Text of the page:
If asked what the letters stand for, what would your answer be?
This might be starting to sound like the sort of riddle one finds in a terrible Christmas cracker but it is in fact a question that has been asked (seriously) of the UK Intellectual Property Office (“IPO”) twice, thanks to a disagreement between Rangers Football Club and one Mr Russell Campbell, a rugby fan.
The disagreement arose out of Rangers’ application to register trademarks for “RFC” and “R.F.C.” for a wide variety of goods in classes 14 (jewellery), 24 (textiles), 25 (clothing, headgear and footwear). Mr Campbell opposed this application arguing, in short, that “RFC” is commonly understood to be an abbreviation of “Rugby Football Club”, and not Rangers Football Club (indeed one may also wonder what Reading FC might have to say about that).
Rangers subsequently tweaked its application and narrowed its scope by limiting each list of goods only to those “relating to or for the promotion of football (soccer)”. The IPO originally considered the opposition in 2014 and allowed the amended application to proceed. Mr Campbell appealed. A few weeks ago, that appeal was decided by the Appointed Person, who, in summary, found that the Hearing Officer had not given sufficient weight to the significance of the letters RFC as an abbreviation for ‘rugby football club’. He therefore allowed the appeal and remitted the decision for determination by a different Hearing Officer. In this case, Rangers’ amendment to include a general limitation to an otherwise wide ranging list of goods (by reference to the promotion of the particular sport of football) was not sufficient to permit such a broad trade mark application, as it was possible that this could still encompass contexts in which the letters would be seen as indicating ‘rugby football club’. It remains to be seen whether the IPO will accept an application with a further revised limitation on the list of goods.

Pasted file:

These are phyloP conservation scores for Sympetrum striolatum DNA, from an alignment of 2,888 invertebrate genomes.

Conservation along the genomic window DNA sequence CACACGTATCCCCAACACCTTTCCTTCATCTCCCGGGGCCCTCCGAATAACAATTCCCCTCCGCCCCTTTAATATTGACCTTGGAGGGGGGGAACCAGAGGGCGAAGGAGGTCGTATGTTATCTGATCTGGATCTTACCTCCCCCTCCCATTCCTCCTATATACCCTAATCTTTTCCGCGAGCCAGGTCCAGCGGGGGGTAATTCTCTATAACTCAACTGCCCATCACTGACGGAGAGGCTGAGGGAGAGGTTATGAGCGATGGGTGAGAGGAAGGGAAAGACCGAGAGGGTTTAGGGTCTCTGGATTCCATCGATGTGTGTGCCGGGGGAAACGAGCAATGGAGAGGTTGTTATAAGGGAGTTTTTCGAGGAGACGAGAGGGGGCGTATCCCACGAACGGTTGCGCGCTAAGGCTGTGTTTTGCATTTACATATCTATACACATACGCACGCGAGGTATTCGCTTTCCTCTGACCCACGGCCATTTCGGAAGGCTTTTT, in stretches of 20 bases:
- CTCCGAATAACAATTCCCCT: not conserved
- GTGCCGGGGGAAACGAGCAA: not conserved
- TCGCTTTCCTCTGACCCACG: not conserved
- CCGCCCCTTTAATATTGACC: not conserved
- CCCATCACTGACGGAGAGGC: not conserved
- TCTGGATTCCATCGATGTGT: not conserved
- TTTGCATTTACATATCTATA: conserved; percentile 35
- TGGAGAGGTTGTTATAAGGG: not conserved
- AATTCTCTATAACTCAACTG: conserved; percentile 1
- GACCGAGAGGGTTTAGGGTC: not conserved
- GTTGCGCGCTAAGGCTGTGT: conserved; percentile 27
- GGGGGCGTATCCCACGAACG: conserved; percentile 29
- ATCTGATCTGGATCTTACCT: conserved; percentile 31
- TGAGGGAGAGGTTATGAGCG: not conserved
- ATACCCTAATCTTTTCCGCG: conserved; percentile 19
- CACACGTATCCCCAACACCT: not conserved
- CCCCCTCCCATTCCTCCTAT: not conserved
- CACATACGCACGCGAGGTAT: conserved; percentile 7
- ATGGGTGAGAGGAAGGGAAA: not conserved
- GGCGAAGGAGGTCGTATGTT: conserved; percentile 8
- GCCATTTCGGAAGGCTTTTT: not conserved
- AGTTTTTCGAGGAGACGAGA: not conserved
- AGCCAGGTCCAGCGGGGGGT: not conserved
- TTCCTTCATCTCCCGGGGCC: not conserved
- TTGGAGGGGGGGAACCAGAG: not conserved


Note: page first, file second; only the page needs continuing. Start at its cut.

Rangers is by no means unusual in making this sort of application. There are endless examples of sporting trade marks, both the expected (see Arsenal, Sir Alex Ferguson, and Cristiano Ronaldo’s “CR7” to name but a few), as well as the more unusual or ‘non-traditional’ (see Jonny Wilkinson’s kicking stance, the shape of the Ryder Cup trophy, and Damon Hill’s eyes).
Given the monopolistic protection provided by registered trade marks, the licensing opportunities they offer, and the vital importance of brand protection and strategy, it is unsurprising that many sporting individuals, clubs, and other brands seek to obtain and maintain a broad trade mark portfolio. Broadly speaking, a successful registration simply requires a mark which is capable of graphical representation and which is used to differentiate a person’s goods and services from those of others (inevitably this can be more difficult in relation to an acronym such as RFC). The Rangers case, however, is a reminder to brand owners of the importance of carefully considering the scope of protection sought in an application and, in particular, the need to define the goods and services applied for as clearly as possible.
For more on trade marks and intellectual property, see here.